Programmed Drug Release
Novel coatings could make safer implants, help build organs
Source: “Controlling Interlayer Diffusion to Achieve Sustained, Multiagent Delivery from Layer-by-Layer Thin Films”
Kris C. Wood et al.
Proceedings of the National Academy of Sciences 103(27): 10207-10212
Results: By developing a way to segregate components in ultrathin surface coatings, MIT researchers have made a new class of materials that can release drugs, and even genes, in an exact sequence and at a predetermined rate.
Why it matters: Coated with the new materials, medical implants such as artificial hips could prove safer and more effective than their predecessors, releasing first antibiotics and then growth factors and other drugs exactly where and when they are needed. Efforts to engineer complex tissues such as bones, blood vessels, muscles, and livers could also benefit from scaffolds coated with the new materials, which could encourage the growth of specific cell types.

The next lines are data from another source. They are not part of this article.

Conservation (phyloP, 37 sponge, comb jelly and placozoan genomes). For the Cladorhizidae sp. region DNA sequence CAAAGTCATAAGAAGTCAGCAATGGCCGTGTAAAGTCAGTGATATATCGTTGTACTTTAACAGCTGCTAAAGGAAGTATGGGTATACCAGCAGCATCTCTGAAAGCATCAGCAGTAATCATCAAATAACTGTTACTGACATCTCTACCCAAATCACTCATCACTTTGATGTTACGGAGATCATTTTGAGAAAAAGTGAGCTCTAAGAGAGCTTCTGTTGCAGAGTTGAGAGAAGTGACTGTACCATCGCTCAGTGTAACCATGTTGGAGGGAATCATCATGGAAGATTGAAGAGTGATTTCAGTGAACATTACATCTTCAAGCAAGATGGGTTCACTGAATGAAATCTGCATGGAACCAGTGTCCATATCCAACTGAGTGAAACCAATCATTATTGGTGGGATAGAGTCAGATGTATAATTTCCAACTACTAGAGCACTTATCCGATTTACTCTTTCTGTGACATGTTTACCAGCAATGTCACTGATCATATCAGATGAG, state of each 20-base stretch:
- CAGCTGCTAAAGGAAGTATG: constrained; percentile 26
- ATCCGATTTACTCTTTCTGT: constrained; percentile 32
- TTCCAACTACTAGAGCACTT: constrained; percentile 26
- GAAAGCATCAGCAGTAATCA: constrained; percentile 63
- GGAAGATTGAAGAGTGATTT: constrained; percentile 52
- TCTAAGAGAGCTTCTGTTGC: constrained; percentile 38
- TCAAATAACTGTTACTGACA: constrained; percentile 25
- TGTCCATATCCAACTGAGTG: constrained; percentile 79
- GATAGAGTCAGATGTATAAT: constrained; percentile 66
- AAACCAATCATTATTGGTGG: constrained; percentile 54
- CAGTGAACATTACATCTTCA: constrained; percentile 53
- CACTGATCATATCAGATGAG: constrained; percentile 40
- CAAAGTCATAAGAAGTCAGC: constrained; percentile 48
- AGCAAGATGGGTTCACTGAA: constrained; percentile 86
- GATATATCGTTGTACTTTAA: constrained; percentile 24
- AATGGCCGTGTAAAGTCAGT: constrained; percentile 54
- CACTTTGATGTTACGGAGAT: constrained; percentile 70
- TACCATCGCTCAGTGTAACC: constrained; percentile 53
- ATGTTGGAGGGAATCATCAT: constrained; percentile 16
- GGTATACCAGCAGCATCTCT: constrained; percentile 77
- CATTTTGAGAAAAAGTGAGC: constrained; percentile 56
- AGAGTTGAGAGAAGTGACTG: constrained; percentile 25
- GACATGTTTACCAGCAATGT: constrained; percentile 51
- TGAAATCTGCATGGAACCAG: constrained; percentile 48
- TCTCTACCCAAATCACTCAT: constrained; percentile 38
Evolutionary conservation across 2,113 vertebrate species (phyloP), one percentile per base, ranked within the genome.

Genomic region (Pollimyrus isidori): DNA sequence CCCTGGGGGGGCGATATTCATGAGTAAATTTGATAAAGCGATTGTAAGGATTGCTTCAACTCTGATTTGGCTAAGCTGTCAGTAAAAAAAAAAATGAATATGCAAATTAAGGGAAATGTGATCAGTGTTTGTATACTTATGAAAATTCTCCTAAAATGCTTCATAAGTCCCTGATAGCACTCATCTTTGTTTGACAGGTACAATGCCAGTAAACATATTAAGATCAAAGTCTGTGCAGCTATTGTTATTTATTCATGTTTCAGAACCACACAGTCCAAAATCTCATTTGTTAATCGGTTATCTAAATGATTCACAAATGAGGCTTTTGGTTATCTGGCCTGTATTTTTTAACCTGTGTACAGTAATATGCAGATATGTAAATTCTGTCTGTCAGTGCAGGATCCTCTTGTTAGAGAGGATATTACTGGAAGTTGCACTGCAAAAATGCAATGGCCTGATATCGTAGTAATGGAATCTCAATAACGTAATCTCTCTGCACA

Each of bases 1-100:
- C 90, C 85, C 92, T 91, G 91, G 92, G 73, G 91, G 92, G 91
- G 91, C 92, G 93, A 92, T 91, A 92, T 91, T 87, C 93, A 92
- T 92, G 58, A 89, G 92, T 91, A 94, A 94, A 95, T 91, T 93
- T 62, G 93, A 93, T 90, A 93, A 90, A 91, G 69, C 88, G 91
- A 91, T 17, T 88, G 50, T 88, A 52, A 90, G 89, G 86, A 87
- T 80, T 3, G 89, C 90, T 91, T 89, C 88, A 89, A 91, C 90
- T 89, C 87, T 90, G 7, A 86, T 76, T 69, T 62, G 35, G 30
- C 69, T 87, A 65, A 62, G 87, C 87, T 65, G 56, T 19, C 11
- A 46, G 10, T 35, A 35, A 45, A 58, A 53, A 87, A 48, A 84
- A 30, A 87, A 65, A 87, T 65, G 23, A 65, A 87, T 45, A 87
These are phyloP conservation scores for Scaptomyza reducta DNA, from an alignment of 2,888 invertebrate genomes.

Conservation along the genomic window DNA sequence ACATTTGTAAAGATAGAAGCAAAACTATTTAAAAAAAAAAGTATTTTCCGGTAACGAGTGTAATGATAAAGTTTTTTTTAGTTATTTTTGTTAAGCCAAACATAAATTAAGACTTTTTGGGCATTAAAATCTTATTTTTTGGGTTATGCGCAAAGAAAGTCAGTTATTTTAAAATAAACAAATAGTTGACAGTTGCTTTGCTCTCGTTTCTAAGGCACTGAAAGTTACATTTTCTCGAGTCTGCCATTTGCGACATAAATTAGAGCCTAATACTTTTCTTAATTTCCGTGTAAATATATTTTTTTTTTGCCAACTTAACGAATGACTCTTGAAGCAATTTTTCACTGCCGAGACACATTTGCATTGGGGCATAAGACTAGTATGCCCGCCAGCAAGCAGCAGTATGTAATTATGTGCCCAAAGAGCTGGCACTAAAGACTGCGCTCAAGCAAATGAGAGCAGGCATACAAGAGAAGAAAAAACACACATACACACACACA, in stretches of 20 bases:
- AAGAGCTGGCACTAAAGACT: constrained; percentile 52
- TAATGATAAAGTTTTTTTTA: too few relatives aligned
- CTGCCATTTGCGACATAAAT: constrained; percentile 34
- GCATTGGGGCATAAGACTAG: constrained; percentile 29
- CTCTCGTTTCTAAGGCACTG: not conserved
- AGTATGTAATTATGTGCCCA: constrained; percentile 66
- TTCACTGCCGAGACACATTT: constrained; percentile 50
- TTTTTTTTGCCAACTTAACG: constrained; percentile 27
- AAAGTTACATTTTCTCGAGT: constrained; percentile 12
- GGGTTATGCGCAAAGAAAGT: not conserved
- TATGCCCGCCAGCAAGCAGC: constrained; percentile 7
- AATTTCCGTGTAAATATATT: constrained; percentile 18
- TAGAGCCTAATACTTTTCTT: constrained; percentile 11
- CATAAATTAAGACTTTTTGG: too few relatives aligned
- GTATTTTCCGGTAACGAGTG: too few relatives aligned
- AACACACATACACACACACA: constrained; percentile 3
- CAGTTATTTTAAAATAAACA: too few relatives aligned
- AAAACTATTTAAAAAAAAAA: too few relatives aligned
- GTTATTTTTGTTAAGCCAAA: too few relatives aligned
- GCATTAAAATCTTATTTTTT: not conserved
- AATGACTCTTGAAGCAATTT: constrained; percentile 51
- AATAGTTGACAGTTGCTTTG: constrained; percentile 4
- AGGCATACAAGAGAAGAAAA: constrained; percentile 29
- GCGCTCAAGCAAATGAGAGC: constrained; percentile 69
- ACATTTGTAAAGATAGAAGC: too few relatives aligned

Methods: The researchers dip a surface to be coated into a series of solutions alternately containing polymers of one charge and drugs or drug carriers of the opposite charge. These layered coatings will break down in water, freeing their contents. To prevent all the layers from breaking down at once, the researchers separate them with boundary layers of covalently linked molecules. The scientists believe that a given boundary layer will peel off after it has been exposed to water; but that doesn’t happen until the layer above it has completely dissolved. The result is an ordered, sequential release of drugs, its timing dependent on the number of layers.
Next steps: The researchers are now developing coatings that incorporate a specific sequence of therapeutics for orthopedic applications, such as hip implants, which will then be tested for safety and efficacy.